muslim home-school families in northern virginia. >> reporter: in the heart of mainstream america, a cub scout derby where each of the home- designed cars is carefully weighed and measured before roaring off at breakneck speed. here, enterprise, ingenuity and patience are justly rewarded. >> my favorite part was when i got in first. >> reporter: it's a mainstream event passionately embraced not only by the jaka brothers but also by nine-year-old bilal khan, whose education and upbringing is anything but mainstream. in his loudoun county, virginia, home, bilal is being taught math by his mother zakia. >> so five is closer to seven, or ten is closer to seven? >> reporter: in another home nearby, priscilla martinez is teaching her six children, ages two to 12, about condensation. >> we're going to learn about clouds, evaporation, condensation and precipitation. >> reporter: they are part of a growing movement-- no one knows the exact number-- of muslims who home-school their children because they want them to get a more holistic education than a public school can provide. >> what we are try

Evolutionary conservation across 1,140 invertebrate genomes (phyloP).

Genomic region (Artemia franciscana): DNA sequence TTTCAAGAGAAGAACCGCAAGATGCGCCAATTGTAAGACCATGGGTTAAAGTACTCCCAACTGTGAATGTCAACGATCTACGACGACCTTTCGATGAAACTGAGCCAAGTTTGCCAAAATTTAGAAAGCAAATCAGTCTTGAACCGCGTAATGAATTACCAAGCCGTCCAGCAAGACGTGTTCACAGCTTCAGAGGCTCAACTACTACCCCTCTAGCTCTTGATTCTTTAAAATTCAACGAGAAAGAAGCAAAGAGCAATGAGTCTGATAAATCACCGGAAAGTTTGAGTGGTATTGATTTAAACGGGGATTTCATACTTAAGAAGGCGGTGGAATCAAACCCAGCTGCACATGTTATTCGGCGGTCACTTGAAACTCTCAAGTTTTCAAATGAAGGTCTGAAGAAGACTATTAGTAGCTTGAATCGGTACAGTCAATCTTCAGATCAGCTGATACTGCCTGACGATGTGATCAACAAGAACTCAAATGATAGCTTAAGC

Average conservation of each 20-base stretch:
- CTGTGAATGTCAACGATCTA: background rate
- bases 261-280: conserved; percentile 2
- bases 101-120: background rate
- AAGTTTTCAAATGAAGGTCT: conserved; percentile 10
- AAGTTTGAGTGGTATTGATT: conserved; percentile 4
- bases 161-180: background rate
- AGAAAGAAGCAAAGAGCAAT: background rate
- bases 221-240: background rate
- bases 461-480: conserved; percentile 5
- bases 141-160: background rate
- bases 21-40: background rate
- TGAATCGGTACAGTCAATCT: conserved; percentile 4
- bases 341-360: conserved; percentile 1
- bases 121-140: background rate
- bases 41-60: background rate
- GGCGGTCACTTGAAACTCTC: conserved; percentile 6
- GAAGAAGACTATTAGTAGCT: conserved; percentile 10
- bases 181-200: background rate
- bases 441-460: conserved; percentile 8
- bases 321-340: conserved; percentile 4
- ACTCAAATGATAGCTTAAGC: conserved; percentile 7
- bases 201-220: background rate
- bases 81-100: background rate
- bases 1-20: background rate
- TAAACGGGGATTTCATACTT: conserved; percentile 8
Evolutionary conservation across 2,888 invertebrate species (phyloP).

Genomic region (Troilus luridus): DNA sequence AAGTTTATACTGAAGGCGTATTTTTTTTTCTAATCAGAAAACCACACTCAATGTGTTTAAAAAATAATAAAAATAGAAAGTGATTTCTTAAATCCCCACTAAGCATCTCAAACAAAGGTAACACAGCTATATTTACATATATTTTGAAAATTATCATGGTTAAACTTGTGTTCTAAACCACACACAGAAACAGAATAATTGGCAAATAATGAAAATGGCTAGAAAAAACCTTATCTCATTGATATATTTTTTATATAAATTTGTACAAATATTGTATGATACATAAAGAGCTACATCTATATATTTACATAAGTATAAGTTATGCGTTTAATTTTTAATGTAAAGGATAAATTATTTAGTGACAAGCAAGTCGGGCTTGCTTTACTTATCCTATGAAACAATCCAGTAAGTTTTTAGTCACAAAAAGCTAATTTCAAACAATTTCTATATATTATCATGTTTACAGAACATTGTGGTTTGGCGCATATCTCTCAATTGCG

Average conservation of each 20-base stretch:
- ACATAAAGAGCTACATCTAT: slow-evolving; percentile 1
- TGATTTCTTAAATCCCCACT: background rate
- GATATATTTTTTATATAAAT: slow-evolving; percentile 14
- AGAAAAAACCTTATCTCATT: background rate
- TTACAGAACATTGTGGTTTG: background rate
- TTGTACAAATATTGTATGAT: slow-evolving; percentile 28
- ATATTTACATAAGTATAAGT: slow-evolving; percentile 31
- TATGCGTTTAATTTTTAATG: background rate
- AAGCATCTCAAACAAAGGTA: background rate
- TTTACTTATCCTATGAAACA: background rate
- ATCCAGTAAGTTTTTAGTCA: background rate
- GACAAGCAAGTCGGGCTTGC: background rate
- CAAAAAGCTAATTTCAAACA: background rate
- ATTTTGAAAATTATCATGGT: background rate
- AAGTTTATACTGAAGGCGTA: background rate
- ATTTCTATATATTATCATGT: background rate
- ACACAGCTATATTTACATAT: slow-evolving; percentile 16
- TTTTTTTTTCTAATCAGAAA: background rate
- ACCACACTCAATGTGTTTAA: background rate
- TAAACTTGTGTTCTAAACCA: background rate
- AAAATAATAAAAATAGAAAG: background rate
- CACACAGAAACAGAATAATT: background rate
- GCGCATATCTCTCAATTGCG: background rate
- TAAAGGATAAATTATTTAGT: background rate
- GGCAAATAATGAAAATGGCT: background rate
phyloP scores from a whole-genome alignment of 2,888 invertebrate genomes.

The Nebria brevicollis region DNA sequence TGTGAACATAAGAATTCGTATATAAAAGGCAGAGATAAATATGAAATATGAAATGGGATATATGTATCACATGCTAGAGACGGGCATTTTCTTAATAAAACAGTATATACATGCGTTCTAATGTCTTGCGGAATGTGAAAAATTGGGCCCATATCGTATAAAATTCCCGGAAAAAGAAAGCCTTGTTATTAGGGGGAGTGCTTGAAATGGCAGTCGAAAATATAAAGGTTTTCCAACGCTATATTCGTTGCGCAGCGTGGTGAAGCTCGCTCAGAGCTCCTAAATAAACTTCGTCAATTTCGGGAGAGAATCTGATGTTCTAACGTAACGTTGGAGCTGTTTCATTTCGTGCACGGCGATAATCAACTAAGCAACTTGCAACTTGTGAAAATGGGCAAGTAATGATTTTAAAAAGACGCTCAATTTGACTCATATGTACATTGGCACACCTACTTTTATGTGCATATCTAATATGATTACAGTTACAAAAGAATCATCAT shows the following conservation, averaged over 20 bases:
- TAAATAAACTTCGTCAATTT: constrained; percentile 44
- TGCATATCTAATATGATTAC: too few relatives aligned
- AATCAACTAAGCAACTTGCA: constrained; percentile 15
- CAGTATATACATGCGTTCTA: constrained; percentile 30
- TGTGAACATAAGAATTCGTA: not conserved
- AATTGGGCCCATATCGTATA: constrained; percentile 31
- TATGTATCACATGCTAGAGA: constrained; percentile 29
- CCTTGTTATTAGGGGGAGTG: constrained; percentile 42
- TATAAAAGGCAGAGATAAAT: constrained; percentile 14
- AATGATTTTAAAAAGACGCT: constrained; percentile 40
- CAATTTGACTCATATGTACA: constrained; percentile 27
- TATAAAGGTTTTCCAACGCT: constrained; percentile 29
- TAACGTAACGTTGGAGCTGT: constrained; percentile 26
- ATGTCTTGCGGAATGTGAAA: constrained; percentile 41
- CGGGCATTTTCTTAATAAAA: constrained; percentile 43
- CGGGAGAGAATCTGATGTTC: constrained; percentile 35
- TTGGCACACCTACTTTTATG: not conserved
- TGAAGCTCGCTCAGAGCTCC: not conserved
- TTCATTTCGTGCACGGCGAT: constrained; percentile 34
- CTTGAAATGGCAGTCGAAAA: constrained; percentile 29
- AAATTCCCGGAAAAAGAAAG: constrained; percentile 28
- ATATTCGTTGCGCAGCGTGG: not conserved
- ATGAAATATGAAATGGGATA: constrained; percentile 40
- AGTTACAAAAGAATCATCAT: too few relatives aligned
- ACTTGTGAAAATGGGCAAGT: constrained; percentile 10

is to capture him or to kill him. >> lehrer: gwen ifill updates the investigation into last week's west virginia coal mine tragedy. and fred de sam lazaro reports on using private capital for the public good. in this case, for toilets in the slums of kenya. that's all ahead on tonight's "newshour." major funding for the pbs newshour has been provided by: >> what the world needs now is energy. the energy to get the economy humming again. the energy to tackle challenges like climate change. what if that energy came from an energy company? everyday, chevron invests in people, in ideas-- seeking, teaching, building. fueling growth around the world to move us all ahead. this is the power of human energy. chevron. and by the alfred p. sloan foundation. supporting science, technology, and improved economic performance and financial literacy in the 21st century. and with the ongoing support of these institutions and foundations. and... this program was made possible by the corporation for public broadcasting. and by contributions to your pbs station from viewers like you. thank you. >> lehrer: the presi